I don’t know, look, it’s terrible how it’s raining. It’s raining all the time, dense and gray outside, here drops, dull and hard, come against the balcony with a splat!, squashing themselves like slaps piling one onto another, how tedious. Now a droplet appears just at the top of the window frame; stays there quivering against the sky, shattered into a thousand subdued glints, about to fall down but won’t fall, still won’t fall. It holds on tight, all nails, doesn’t want to fall and it’s clear it grips with its teeth while its belly grows bigger and bigger; it’s now a majestic drop hanging there, and then plonk, there it goes, splat, undone, nothing, only a clammy something on the marble.

But there are those that kill themselves and surrender right away, sprouting in the frame whence they jump off outright; I can even make out the dive’s vibration, their little legs falling off and the inebriating scream in the fleetingness of the fall and their annihilation. Sad, gloomy, despondent drops, plump and gullible drops. Good-bye drops. Good-bye.I don’t know, look, it’s terrible how it’s raining. It’s raining all the time, dense and gray outside, here drops, dull and hard, come against the balcony with a splat!, squashing themselves like slaps piling one onto another, how tedious. Now a droplet appears just at the top of the window frame; stays there quivering against the sky, shattered into a thousand subdued glints, about to fall down but won’t fall, still won’t fall. It holds on tight, all nails, doesn’t want to fall and it’s clear it grips with its teeth while its belly grows bigger and bigger; it’s now a majestic drop hanging there, and then plonk, there it goes, splat, undone, nothing, only a clammy something on the marble.

But there are those that kill themselves and surrender right away, sprouting in the frame whence they jump off outright; I can even make out the dive’s vibration, their little legs falling off and the inebriating scream in the fleetingness of the fall and their annihilation. Sad, gloomy, despondent drops, plump and gullible drops. Good-bye drops. Good-bye.

 




     

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Efraín Jara Idrovo - Phonological Opositions

Appreciation of Imperfection

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11/18/12 - 11/25/12

11/25/12 - 12/2/12

12/2/12 - 12/9/12

12/9/12 - 12/16/12

12/16/12 - 12/23/12

12/23/12 - 12/30/12

12/30/12 - 1/6/13

1/6/13 - 1/13/13

1/13/13 - 1/20/13

1/20/13 - 1/27/13

1/27/13 - 2/3/13

2/3/13 - 2/10/13

2/10/13 - 2/17/13

2/17/13 - 2/24/13

2/24/13 - 3/3/13

3/3/13 - 3/10/13

3/10/13 - 3/17/13

3/17/13 - 3/24/13

3/24/13 - 3/31/13

3/31/13 - 4/7/13

4/7/13 - 4/14/13

4/14/13 - 4/21/13

4/21/13 - 4/28/13

4/28/13 - 5/5/13

5/5/13 - 5/12/13

5/12/13 - 5/19/13

5/19/13 - 5/26/13

5/26/13 - 6/2/13

6/2/13 - 6/9/13

6/9/13 - 6/16/13

6/16/13 - 6/23/13

6/23/13 - 6/30/13

6/30/13 - 7/7/13

7/7/13 - 7/14/13

7/14/13 - 7/21/13

7/21/13 - 7/28/13

7/28/13 - 8/4/13

8/4/13 - 8/11/13

8/11/13 - 8/18/13

8/18/13 - 8/25/13

8/25/13 - 9/1/13

9/1/13 - 9/8/13

9/8/13 - 9/15/13

9/15/13 - 9/22/13

9/22/13 - 9/29/13

9/29/13 - 10/6/13

10/6/13 - 10/13/13

10/13/13 - 10/20/13

10/20/13 - 10/27/13

10/27/13 - 11/3/13

11/3/13 - 11/10/13

11/10/13 - 11/17/13

11/17/13 - 11/24/13

11/24/13 - 12/1/13

12/1/13 - 12/8/13

12/8/13 - 12/15/13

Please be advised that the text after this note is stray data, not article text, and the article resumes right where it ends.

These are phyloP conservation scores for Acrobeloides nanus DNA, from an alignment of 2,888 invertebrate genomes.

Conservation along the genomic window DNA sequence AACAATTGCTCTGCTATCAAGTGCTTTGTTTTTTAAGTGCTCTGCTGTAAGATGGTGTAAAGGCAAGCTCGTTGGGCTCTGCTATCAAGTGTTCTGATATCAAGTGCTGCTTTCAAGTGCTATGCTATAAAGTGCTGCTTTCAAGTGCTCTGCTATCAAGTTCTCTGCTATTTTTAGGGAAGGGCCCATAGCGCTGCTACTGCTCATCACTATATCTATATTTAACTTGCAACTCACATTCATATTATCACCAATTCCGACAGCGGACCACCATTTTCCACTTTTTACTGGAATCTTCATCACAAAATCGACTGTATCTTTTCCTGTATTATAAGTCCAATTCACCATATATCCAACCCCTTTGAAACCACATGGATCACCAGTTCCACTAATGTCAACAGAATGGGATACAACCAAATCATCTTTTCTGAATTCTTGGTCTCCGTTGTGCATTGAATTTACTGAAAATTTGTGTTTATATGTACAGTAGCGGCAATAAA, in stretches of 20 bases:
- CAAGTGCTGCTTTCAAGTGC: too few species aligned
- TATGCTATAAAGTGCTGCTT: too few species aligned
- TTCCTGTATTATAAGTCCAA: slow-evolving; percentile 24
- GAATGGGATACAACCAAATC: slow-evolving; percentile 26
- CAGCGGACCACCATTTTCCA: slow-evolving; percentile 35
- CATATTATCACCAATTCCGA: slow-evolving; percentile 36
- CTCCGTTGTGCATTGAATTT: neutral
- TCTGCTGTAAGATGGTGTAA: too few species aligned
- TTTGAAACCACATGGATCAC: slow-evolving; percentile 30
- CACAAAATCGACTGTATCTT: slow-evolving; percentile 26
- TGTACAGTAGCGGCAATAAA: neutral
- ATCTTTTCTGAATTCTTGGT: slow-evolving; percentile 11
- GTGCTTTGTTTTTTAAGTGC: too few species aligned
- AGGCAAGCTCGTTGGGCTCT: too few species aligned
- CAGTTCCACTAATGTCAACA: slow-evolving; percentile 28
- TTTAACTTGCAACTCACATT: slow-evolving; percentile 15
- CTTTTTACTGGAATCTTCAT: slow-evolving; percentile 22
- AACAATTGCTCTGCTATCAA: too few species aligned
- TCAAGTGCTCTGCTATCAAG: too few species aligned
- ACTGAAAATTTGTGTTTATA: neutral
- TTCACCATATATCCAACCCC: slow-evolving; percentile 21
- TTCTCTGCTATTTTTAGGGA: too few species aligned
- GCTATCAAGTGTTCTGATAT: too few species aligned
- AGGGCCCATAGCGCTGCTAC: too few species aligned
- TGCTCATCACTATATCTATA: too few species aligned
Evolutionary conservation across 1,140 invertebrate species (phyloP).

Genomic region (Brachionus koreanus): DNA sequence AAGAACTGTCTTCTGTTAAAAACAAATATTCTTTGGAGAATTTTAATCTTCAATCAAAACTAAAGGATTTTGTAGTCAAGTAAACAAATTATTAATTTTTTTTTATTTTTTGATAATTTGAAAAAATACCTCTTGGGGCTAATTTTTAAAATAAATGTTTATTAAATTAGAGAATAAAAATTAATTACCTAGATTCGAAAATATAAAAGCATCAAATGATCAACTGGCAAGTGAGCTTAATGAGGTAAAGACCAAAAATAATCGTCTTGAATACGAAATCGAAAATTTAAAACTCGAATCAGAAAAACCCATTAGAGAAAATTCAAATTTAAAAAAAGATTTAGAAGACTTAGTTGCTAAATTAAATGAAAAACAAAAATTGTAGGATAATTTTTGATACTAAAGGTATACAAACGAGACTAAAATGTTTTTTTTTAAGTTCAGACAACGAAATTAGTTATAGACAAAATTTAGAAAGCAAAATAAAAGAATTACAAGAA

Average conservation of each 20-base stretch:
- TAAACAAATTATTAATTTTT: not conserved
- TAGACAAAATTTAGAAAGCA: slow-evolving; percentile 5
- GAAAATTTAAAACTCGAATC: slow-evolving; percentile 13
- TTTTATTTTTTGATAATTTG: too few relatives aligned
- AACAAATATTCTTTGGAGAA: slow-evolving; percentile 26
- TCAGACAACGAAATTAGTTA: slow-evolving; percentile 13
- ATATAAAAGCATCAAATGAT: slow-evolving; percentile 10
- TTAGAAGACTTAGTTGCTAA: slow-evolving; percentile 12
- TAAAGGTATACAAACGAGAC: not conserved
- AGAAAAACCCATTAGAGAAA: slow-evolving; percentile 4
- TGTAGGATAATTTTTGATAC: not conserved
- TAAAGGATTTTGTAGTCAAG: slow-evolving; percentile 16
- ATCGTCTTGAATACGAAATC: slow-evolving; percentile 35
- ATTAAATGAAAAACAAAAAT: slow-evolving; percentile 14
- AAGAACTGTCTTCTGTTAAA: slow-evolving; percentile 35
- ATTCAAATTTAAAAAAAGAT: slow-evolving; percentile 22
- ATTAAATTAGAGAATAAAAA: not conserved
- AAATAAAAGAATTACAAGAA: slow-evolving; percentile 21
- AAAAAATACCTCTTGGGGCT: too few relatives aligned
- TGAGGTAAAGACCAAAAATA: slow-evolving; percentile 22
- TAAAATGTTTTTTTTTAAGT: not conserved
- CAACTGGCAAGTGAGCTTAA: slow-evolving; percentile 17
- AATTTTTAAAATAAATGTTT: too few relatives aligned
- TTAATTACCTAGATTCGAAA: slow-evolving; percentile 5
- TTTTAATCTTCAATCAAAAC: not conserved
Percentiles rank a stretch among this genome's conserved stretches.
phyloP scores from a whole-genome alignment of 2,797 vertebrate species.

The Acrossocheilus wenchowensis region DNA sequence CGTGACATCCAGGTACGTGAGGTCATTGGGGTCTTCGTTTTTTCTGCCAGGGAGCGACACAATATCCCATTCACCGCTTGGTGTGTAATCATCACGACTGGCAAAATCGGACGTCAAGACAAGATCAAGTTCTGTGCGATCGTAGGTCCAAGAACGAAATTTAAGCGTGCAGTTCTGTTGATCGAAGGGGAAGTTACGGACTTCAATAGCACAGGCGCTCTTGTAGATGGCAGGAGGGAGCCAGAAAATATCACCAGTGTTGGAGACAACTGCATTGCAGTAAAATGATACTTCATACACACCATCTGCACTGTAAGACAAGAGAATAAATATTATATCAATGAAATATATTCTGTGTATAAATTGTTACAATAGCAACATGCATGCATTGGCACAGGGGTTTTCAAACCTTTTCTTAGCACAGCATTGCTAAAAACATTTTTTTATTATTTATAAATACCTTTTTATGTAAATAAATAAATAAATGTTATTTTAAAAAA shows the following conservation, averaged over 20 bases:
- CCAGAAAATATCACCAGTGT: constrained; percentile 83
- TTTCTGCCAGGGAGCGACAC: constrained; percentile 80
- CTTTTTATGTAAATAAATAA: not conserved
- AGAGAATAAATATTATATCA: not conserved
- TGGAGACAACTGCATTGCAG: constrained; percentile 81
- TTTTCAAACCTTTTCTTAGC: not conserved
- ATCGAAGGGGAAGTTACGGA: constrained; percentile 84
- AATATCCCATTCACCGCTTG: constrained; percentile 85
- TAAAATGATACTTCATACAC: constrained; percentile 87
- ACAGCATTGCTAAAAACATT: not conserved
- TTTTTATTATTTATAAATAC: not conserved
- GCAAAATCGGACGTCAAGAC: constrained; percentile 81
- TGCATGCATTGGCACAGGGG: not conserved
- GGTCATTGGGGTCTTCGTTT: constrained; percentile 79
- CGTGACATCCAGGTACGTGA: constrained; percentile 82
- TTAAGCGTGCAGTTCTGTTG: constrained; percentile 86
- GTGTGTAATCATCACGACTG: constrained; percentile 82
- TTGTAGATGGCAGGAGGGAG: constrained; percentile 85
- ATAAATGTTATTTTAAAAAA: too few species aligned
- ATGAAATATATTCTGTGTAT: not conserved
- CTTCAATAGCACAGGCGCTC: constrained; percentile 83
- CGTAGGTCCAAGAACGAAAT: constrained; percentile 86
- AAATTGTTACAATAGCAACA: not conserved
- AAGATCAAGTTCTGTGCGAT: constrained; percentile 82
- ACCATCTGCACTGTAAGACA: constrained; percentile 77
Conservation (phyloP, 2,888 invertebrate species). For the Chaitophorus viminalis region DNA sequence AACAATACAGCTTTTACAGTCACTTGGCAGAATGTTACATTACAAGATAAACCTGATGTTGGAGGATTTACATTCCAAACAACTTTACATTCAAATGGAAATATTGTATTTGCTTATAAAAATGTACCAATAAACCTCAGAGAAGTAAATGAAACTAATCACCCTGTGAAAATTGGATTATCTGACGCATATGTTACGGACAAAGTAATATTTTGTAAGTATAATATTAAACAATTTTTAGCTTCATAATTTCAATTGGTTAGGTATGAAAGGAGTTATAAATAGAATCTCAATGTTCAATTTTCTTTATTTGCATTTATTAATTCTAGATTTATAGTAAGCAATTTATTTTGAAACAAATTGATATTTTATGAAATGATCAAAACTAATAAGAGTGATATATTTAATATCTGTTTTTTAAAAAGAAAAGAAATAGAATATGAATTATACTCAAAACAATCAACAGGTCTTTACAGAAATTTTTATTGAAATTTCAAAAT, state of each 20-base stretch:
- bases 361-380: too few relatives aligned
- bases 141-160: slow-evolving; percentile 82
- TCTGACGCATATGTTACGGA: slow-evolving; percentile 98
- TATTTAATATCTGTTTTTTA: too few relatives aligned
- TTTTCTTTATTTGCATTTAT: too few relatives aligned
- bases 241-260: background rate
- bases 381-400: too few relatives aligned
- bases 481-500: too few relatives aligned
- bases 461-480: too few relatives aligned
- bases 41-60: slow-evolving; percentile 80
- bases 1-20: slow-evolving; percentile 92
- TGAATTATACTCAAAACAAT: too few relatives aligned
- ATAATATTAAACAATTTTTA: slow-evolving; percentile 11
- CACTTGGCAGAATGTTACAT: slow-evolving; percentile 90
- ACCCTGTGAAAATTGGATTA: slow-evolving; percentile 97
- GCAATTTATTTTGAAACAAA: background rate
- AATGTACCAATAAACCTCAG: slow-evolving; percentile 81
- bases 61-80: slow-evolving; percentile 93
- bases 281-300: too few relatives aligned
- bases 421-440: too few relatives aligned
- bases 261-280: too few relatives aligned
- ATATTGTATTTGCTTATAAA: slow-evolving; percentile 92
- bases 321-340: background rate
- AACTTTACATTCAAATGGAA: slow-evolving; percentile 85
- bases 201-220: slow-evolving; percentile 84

12/15/13 - 12/22/13

12/22/13 - 12/29/13

12/29/13 - 1/5/14

1/5/14 - 1/12/14

1/12/14 - 1/19/14

1/19/14 - 1/26/14

1/26/14 - 2/2/14

2/2/14 - 2/9/14

2/9/14 - 2/16/14

2/16/14 - 2/23/14

2/23/14 - 3/2/14

3/2/14 - 3/9/14

3/9/14 - 3/16/14

3/16/14 - 3/23/14

3/23/14 - 3/30/14

3/30/14 - 4/6/14

4/6/14 - 4/13/14

4/13/14 - 4/20/14

4/20/14 - 4/27/14

4/27/14 - 5/4/14

5/4/14 - 5/11/14

5/11/14 - 5/18/14

5/18/14 - 5/25/14

5/25/14 - 6/1/14

6/1/14 - 6/8/14

6/8/14 - 6/15/14

6/15/14 - 6/22/14

6/22/14 - 6/29/14

6/29/14 - 7/6/14

7/6/14 - 7/13/14

7/13/14 - 7/20/14

7/20/14 - 7/27/14

7/27/14 - 8/3/14

8/3/14 - 8/10/14

8/10/14 - 8/17/14

8/17/14 - 8/24/14

8/24/14 - 8/31/14

8/31/14 - 9/7/14

9/7/14 - 9/14/14

9/14/14 - 9/21/14

9/21/14 - 9/28/14

9/28/14 - 10/5/14

10/5/14 - 10/12/14

10/12/14 - 10/19/14

10/19/14 - 10/26/14

10/26/14 - 11/2/14

11/2/14 - 11/9/14

11/9/14 - 11/16/14

11/16/14 - 11/23/14

11/23/14 - 11/30/14

11/30/14 - 12/7/14

12/7/14 - 12/14/14

12/14/14 - 12/21/14

12/21/14 - 12/28/14

12/28/14 - 1/4/15

1/4/15 - 1/11/15

1/11/15 - 1/18/15

1/18/15 - 1/25/15

1/25/15 - 2/1/15

2/1/15 - 2/8/15

2/8/15 - 2/15/15

2/15/15 - 2/22/15

2/22/15 - 3/1/15

3/1/15 - 3/8/15

3/8/15 - 3/15/15

3/15/15 - 3/22/15

3/22/15 - 3/29/15

3/29/15 - 4/5/15

4/5/15 - 4/12/15

4/12/15 - 4/19/15

4/19/15 - 4/26/15

4/26/15 - 5/3/15

5/3/15 - 5/10/15

5/10/15 - 5/17/15

5/17/15 - 5/24/15

5/24/15 - 5/31/15

5/31/15 - 6/7/15

6/7/15 - 6/14/15

6/14/15 - 6/21/15

6/21/15 - 6/28/15

6/28/15 - 7/5/15

7/5/15 - 7/12/15

7/12/15 - 7/19/15

7/19/15 - 7/26/15

7/26/15 - 8/2/15

8/2/15 - 8/9/15

8/9/15 - 8/16/15

8/16/15 - 8/23/15

8/23/15 - 8/30/15

8/30/15 - 9/6/15

9/6/15 - 9/13/15

9/13/15 - 9/20/15

9/20/15 - 9/27/15

9/27/15 - 10/4/15

10/4/15 - 10/11/15

10/18/15 - 10/25/15

10/25/15 - 11/1/15

11/1/15 - 11/8/15

11/8/15 - 11/15/15

11/15/15 - 11/22/15

11/22/15 - 11/29/15

11/29/15 - 12/6/15

12/6/15 - 12/13/15

12/13/15 - 12/20/15

12/20/15 - 12/27/15

12/27/15 - 1/3/16

1/3/16 - 1/10/16

1/10/16 - 1/17/16

1/31/16 - 2/7/16

2/7/16 - 2/14/16

2/14/16 - 2/21/16

2/21/16 - 2/28/16

2/28/16 - 3/6/16

3/6/16 - 3/13/16

3/13/16 - 3/20/16

3/20/16 - 3/27/16

3/27/16 - 4/3/16

4/3/16 - 4/10/16

4/10/16 - 4/17/16

4/17/16 - 4/24/16

4/24/16 - 5/1/16

5/1/16 - 5/8/16

5/8/16 - 5/15/16

5/15/16 - 5/22/16

5/22/16 - 5/29/16

5/29/16 - 6/5/16

6/5/16 - 6/12/16

6/12/16 - 6/19/16

6/19/16 - 6/26/16

6/26/16 - 7/3/16